What is “Biometrics”?
- What is “Biometrics”?
- What are the common biometrics?
- Which biometric technology is the best?
- How are biometrics collected?
- What are biometric templates?
- What is the difference between recognition, verification and identification?
- Where are biometric technologies currently being deployed?
- Can I interact with a biometric device without touching something?
- What if my biometric does not work?
What is “biometrics”?
Biometrics is a general term used alternatively to describe a characteristic or a process. As a characteristic: a biometric is a measurable biological (anatomical and physiological) and behavioral characteristic that can be used for automated recognition. As a process: a biometric is an automated method of recognizing an individual based on measurable biological (anatomical and physiological) and behavioral characteristics.
What are the common biometrics?
Biometrics commonly implemented or studied include fingerprint, face, iris, voice, signature, and hand geometry. Many other modalities are in various stages of development and assessment.
Which biometric technology is the best?
There is not one biometric modality that is best for all implementations. Many factors must be taken into account when implementing a biometric device including location, security risks, task (identification or verification), expected.
How are biometrics collected?
Biometrics are typically collected using a device called a sensor. These sensors are used to acquire the data needed for recognition and to convert the data to a digital form. The quality of the sensor used has a significant impact on the recognition results. Example “sensors” could be digital cameras (for face recognition) or a telephone (for voice recognition).
What are biometric templates?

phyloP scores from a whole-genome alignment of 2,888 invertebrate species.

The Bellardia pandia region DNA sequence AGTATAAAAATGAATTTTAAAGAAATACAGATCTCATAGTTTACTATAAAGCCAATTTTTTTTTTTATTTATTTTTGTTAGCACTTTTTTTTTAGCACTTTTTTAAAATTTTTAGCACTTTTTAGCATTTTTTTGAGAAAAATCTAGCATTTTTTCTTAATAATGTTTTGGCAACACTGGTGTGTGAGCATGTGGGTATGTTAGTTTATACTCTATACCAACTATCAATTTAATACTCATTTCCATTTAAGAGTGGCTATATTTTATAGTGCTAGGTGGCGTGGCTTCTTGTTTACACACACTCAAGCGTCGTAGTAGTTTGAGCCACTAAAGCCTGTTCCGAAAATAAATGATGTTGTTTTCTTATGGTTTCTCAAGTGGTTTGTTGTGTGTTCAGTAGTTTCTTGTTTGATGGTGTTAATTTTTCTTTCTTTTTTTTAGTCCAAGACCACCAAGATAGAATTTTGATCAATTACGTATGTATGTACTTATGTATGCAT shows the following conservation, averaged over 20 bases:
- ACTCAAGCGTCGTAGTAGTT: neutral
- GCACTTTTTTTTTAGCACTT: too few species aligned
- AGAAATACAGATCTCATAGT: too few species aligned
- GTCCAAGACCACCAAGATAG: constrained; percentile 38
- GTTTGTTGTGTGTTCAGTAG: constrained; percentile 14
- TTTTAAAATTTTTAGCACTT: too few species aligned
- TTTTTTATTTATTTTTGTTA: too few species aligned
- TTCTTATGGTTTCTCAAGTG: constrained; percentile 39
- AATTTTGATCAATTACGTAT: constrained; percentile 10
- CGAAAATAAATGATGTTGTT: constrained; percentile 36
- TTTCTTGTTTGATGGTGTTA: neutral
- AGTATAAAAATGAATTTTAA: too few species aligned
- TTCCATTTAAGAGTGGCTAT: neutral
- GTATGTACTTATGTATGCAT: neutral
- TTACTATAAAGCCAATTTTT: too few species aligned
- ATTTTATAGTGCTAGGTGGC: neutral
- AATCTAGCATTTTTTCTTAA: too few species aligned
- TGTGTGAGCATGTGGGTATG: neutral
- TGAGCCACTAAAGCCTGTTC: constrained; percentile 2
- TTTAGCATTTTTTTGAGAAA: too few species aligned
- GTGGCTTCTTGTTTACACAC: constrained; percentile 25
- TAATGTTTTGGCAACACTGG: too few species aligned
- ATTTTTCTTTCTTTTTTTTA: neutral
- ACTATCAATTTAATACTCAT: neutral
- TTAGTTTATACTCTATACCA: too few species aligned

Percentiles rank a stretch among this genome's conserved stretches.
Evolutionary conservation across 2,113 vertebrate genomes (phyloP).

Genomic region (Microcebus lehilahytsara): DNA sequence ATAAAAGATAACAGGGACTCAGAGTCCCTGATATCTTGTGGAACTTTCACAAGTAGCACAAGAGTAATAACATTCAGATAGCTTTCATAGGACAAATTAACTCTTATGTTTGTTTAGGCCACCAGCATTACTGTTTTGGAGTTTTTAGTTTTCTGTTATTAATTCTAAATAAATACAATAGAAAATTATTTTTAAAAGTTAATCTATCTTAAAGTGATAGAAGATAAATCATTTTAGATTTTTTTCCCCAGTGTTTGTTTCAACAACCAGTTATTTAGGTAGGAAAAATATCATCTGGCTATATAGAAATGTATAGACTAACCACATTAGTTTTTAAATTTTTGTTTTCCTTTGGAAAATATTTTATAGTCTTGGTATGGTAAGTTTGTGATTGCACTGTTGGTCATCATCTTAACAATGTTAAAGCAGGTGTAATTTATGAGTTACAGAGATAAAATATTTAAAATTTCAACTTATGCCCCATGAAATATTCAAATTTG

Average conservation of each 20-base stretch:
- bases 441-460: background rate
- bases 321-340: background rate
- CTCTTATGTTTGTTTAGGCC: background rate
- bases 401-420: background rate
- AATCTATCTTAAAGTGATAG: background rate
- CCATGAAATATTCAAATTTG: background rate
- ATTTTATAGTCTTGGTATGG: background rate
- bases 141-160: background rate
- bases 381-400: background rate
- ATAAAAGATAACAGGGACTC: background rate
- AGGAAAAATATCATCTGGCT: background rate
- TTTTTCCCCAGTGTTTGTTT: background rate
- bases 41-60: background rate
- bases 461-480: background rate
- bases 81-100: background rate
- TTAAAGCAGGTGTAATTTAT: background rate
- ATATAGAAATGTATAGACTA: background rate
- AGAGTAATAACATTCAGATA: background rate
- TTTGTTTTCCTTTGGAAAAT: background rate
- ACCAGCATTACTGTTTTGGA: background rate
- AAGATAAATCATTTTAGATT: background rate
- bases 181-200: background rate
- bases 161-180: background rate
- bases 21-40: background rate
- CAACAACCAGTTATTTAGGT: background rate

A biometric template is a digital representation of an individual’s distinct characteristics, representing information extracted from a biometric sample. Biometric templates are what are actually compared in a biometric recognition system. Templates can vary between biometric modalities as well as vendors. Not all biometric devices are template based. For example, voice recognition is based on “models.”
What is the difference between recognition, verification and identification?
Recognition is a generic term, and does not necessarily imply either verification or identification. All biometric systems perform “recognition” to “again know” a person who has been previously enrolled.
Verification is a task where the biometric system attempts to confirm an individual’s claimed identity by comparing a submitted sample to one or more previously enrolled templates.
Identification is a task where the biometric system attempts to determine the identity of an individual. A biometric is collected and compared to all the templates in a database. Identification is “closed-set” if the person is known to exist in the database. In “open-set” identification, sometimes referred to as a “watchlist,” the person is not guaranteed to exist in the database. The system must determine whether the person is in the database.
Where are biometric technologies currently being deployed?
Biometrics are being used in many locations to enhance the security and convenience of the society. Example deployments within the United States Government include the FBI’s IAFIS, the US-VISIT program, the Transportation Workers Identification Credentials (TWIC) program, and the Registered Traveler (RT) program. These deployments are intended to strengthen the security and convenience in their respective environments. Many companies are also implementing biometric technologies to secure areas, maintain time records, and enhance user convenience. For example, for many years Disney World has employed biometric devices for season ticket holders to expedite and simplify the process of entering its parks.
Can I interact with a biometric device without touching something?
This depends on the specific modality being used. For example, with today’s current technology, an individual would be required to touch a fingerprint sensor for the system to obtain the biometric sample, whereas face imaging for face recognition and iris imaging for iris recognition are contactless and would not require the user to touch the system.
What if my biometric does not work?
On any biometric system, secondary procedures need to be implemented. It is important to remember that biometrics are a component of an overall system architecture, and contingency plans will vary from application to application.